For reading early drafts of this novel and being honest about how bad it was: Carolyn Turgeon, Mary Beth Keane, Mary McMyne. For reading later drafts of this novel and encouraging me in the right directions: Pedro Ríos, Bryant Tenorio, Reynaldo Frías, Alma Ruiz. For reading almost-finished drafts of this novel and sharing invaluable expertise: Bob Belmont, Jenifer A. Santiago, Alejandro Duarte.

For allowing me to observe their important work, and patiently teaching me things about Mexico and immigration I never would’ve understood without their insight: Pedro Ríos (again, a thousand times) from American Friends Service Committee, Laura Hunter from Water Stations, Elizabeth Camarena from Casa Cornelia, Robert Vivar from Unified US Deported Veterans, Norma Iglesias Prieto from San Diego State University and the Colegio de la Frontera Norte, Sister Adelia Contini from Instituto Madre Asunta Esmeralda Siu Márquez from Coalición Pro Defensa del Migrante, Joanne Macri from the NYS Office of Indigent Legal Services, Enrique Morones from Border Angels, Cesar Uribe from Rancho el Milagro, Padre Óscar Torres from the Desayunador Salesiano Padre Chava, Misael Moreles Quezada from Rancho San Juan Bosco, Father Pat Murphy, Andrew Blakely, Kate Kissling Blakely, and all the staff at the Casa del Migrante in Tijuana, Padre Dermot Rodgers and friends, from Saint Peter of Rome Roman Catholic Mission. Thank you to Gilberto Martínez for showing me around Tijuana and sharing cultural insight with me. Thank you to Alex Renteria from the US Border Patrol for answering my questions. Thank you to all the brave men and women I met in different stages of their journeys who talked to me about their experiences.

I’m grateful to the following writers, whose work you should read if you want to learn more about Mexico and the realities of compulsory migration: Luis Alberto Urrea, Óscar Martínez, Sonia Nazario, Jennifer Clement, Aída Silva


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Hernández, Rafael Alarcón, Valeria Luiselli, and Reyna Grande.

I’m super grateful to my agent, Doug Stewart, for his friendship, enthusiasm, and perfect pitch. I’m indebted to Amy Einhorn for loving this novel, and for not settling when it was good enough. Thank you to Mary-Anne Harrington for being absolutely devoted to this book. Thanks to my foreign rights team, Szilvia Molnar and Danielle Bukowski. Thank you to Caspian Dennis at Abner Stein. Thank you to everyone at Flatiron for their passion and brilliance, especially Nancy Trypuc, Marlena Bittner, Conor Mintzer, Bob Miller, Cristina Gilbert, Katherine Turro, Keith Hayes, Emily Walters, Vincent Stanley, and Don Weisberg. Thank you to Cecilia Molinari for elevating this book with a precise, sensitive, and perfectly bilingual copyedit. Thank you for all the global support from the team at Tinder Press and Hachette Australia. Also, to all the publishing people who aren’t working on this book, but believed in it, and support it even though it’s not their job: Megan Lynch, Sonya Cheuse, Libby Burton, Carole Baron, Emily Griffin, Asya Muchnick. To Rich Green at The Gotham Group, and to Bradley Thomas at Imperative Entertainment, thank you.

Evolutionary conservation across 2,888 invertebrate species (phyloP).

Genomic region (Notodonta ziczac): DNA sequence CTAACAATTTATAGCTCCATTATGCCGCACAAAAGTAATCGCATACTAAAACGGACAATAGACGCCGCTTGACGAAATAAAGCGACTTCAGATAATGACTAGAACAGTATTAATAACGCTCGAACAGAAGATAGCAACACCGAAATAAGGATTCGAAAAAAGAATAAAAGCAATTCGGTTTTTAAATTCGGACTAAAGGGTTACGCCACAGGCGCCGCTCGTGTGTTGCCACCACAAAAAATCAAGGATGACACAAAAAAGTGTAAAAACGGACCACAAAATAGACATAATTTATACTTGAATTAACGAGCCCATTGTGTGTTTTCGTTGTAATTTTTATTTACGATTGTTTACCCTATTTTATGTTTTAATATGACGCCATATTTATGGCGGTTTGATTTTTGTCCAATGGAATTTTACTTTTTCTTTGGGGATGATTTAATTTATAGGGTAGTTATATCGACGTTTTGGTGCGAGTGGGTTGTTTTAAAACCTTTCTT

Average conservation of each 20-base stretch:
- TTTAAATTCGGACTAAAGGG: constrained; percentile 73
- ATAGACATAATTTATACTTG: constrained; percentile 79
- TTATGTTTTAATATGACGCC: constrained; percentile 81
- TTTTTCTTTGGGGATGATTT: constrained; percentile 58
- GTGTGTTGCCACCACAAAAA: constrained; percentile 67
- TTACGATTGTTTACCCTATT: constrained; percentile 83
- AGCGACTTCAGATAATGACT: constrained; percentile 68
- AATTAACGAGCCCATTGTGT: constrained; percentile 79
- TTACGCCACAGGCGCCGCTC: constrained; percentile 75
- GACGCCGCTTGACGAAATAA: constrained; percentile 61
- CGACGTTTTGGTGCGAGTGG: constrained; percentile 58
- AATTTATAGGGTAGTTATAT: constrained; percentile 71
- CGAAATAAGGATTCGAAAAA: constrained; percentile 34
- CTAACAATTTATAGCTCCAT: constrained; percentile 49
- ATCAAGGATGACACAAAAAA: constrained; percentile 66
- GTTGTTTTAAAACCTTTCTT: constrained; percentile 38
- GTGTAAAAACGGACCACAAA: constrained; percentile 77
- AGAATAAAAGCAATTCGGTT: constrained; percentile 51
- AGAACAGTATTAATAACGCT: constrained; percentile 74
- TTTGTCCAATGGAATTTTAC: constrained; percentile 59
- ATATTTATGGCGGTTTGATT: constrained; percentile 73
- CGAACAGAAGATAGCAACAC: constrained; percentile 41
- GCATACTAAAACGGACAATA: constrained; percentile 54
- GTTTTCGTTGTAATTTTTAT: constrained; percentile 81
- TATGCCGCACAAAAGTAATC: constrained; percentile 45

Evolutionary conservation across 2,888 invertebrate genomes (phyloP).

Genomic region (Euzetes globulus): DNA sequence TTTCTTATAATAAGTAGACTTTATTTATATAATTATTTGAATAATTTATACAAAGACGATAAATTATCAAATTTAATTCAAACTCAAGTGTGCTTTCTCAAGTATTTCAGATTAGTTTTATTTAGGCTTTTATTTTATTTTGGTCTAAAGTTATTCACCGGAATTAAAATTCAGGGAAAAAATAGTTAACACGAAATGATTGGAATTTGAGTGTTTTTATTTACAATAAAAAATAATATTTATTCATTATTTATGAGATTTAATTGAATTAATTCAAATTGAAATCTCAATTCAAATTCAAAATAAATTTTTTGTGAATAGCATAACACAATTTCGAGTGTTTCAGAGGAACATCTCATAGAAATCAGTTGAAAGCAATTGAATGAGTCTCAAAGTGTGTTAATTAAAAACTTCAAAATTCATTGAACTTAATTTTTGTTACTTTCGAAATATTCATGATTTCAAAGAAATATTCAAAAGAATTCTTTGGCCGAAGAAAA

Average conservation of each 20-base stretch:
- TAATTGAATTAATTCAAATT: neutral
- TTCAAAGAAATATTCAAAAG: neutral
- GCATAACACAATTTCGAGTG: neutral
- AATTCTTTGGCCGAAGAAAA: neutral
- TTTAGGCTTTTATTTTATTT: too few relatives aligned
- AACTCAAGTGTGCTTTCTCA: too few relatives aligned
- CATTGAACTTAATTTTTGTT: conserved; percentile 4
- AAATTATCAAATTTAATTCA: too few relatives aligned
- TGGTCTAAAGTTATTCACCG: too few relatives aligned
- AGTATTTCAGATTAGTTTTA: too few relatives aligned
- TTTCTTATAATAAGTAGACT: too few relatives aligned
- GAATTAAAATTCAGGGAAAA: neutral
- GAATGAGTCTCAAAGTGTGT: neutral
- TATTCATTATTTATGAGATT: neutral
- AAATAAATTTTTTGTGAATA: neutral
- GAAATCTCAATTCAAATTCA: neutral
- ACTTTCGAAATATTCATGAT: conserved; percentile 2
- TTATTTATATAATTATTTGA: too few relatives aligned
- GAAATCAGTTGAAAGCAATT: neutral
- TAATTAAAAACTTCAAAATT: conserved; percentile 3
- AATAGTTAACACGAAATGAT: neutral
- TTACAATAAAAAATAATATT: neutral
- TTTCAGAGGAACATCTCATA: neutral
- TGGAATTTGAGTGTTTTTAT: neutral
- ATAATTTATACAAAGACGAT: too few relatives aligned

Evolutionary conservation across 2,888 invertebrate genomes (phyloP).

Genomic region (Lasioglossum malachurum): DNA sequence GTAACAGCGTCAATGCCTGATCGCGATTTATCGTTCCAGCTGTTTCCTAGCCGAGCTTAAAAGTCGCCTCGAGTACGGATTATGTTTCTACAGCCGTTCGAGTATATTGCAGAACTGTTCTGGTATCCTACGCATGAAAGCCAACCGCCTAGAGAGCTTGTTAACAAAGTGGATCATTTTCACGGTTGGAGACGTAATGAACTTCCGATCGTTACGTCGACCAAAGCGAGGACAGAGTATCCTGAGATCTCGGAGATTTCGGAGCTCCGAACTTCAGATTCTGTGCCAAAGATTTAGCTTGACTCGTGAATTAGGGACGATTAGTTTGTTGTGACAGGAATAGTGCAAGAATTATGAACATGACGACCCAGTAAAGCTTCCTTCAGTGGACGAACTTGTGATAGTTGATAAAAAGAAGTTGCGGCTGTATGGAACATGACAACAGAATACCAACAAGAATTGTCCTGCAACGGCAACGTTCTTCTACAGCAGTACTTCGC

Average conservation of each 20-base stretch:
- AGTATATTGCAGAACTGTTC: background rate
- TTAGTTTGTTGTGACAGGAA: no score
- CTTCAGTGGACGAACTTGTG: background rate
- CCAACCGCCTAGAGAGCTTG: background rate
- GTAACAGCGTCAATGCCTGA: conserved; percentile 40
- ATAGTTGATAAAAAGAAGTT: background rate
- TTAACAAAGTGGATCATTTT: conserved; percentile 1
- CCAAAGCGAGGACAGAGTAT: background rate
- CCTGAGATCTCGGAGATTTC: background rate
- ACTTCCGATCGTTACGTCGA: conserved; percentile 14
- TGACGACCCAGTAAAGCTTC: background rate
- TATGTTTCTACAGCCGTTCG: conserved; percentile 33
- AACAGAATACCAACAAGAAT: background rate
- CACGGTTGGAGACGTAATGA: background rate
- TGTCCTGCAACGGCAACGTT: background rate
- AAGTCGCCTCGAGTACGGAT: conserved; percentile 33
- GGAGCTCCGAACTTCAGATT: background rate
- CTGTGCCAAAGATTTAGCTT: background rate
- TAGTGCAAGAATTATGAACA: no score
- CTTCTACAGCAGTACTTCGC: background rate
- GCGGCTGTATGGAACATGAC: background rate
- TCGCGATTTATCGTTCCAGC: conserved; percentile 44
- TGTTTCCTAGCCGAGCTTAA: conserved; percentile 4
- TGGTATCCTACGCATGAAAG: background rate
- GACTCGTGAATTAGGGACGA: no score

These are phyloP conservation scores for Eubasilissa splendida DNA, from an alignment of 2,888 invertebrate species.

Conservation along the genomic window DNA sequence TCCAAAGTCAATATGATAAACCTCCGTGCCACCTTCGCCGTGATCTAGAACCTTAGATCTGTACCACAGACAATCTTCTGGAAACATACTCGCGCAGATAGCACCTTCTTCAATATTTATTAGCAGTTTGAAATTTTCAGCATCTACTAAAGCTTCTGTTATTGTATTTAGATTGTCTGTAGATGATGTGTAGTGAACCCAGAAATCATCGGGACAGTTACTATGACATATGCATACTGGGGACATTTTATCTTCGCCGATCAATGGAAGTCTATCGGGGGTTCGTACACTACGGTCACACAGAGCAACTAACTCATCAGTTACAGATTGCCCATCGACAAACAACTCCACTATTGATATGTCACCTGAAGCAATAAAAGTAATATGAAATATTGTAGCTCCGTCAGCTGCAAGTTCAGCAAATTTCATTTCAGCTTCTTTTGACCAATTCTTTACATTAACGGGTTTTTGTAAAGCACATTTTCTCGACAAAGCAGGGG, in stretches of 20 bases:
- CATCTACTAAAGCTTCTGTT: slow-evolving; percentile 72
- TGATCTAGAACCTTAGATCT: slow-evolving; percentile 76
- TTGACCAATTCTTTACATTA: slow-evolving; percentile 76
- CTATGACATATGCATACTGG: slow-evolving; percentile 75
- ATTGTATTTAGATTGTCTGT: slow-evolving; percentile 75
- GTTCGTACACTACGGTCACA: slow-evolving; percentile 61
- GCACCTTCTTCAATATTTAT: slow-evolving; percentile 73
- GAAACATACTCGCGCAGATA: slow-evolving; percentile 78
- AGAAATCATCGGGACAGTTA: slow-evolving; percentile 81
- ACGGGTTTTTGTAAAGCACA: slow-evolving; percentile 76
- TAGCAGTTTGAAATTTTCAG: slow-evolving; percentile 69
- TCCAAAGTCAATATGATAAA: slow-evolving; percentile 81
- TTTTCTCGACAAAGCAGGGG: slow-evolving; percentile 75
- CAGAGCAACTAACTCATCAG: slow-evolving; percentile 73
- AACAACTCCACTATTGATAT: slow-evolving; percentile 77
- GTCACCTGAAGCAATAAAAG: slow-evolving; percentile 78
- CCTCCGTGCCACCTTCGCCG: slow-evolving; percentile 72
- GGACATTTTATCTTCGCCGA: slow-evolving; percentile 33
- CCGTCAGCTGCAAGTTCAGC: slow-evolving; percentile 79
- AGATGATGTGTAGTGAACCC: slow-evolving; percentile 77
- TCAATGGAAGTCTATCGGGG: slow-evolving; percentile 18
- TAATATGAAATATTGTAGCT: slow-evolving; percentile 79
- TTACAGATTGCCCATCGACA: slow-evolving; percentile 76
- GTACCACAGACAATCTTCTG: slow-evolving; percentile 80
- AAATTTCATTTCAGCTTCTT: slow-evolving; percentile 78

To my first family, Mom, Tom, and Kathy, for their enduring love and support. To Joe, thank you for not insisting I get a job at a bank; thank you for worrying about me and encouraging me anyway. Aoife and Clodagh, I could not be prouder of the people you are, and who you’re becoming, so full of compassion and grit. Never mind moving mountains; you girls will move planets. Mi querido hermano, Padre Reynaldo, por la resucitaci ó n de mi fe rota durante el peor momento de mi vida.  And to my dad, who died a week before our forty-fifth president was elected, and whose sudden absence from my life made the grief crater that became this book.